The minute Peter Rosasco walked into Green Mountain Treatment Center in Effingham, he knew there would be problems.
“It was just a ticking time bomb, that place,” Rosasco said.
It was mid-November, and his mother, Susan Axelrod, was bringing Rosasco to residential treatment as part of a plea deal he reached over recent drug charges.
But when they arrived at Green Mountain, one of New Hampshire’s largest residential substance use disorder treatment facilities, both Rosasco and his mom said they noticed that the staff member doing patient intake was not wearing a mask.
“If I had not been so, sort of, just shell shocked from the day, I think I would have said, 'Hey, can you go put a mask on?' " Axelrod said. "Because I thought about it later, I was like, ‘That was not good.’ ”
It felt odd, they said, especially given that Rosasco had just come from another treatment center in Maine where he was forced to quarantine upon arrival, was tested for COVID-19, and, he said, they were incredibly strict about mask usage.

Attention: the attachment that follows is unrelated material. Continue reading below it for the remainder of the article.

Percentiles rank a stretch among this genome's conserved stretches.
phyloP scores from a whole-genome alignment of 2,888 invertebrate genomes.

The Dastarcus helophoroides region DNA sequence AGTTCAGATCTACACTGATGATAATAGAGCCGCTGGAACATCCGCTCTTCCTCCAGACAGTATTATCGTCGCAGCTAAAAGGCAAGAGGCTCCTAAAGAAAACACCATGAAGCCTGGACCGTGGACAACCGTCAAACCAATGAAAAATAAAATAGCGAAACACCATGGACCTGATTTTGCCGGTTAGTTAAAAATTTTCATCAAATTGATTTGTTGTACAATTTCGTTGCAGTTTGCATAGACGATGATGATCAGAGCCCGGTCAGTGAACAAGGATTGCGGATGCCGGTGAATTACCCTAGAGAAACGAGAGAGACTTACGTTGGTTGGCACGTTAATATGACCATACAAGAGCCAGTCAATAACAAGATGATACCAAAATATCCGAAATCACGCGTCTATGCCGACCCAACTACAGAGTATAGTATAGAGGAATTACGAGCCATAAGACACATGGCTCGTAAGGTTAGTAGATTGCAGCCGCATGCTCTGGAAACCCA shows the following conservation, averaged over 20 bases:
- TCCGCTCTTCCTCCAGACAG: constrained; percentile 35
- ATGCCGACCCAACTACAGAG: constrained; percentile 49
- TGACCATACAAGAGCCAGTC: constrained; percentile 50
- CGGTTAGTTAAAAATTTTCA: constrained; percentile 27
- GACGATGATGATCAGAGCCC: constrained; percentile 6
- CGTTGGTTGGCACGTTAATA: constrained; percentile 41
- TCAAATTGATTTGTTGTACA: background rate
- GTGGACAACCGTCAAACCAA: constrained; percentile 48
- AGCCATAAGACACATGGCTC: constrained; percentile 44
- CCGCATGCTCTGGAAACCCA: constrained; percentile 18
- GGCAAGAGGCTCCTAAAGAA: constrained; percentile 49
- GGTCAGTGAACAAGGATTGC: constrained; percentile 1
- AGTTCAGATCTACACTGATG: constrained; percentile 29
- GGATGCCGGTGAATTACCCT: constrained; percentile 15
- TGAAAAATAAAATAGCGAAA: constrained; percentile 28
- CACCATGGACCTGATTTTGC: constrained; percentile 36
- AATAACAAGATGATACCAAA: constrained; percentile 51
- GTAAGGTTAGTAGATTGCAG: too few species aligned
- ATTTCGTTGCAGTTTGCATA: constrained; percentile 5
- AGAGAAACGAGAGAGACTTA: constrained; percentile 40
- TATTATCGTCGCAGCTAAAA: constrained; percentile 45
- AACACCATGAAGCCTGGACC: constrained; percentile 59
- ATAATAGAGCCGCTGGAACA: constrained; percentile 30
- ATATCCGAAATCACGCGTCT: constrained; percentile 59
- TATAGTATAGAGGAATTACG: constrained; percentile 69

But at Green Mountain, Rosasco said, he was never tested. And while there may have been a mask policy, for the two weeks he was there, he said, some people wore masks, some didn’t.
Interviews with clients, their relatives, current and former staff, and internal communications suggest Green Mountain Treatment Center failed to take basic steps to protect residents from a COVID-19 outbreak that has so far, according to state numbers, infected nearly 50 people. Complaints include a lack of social distancing in company-managed transportation and the dining area; the absence of a plan to protect clients in the event of an outbreak; and a lack of enforcement of mask-wearing among both clients and staff.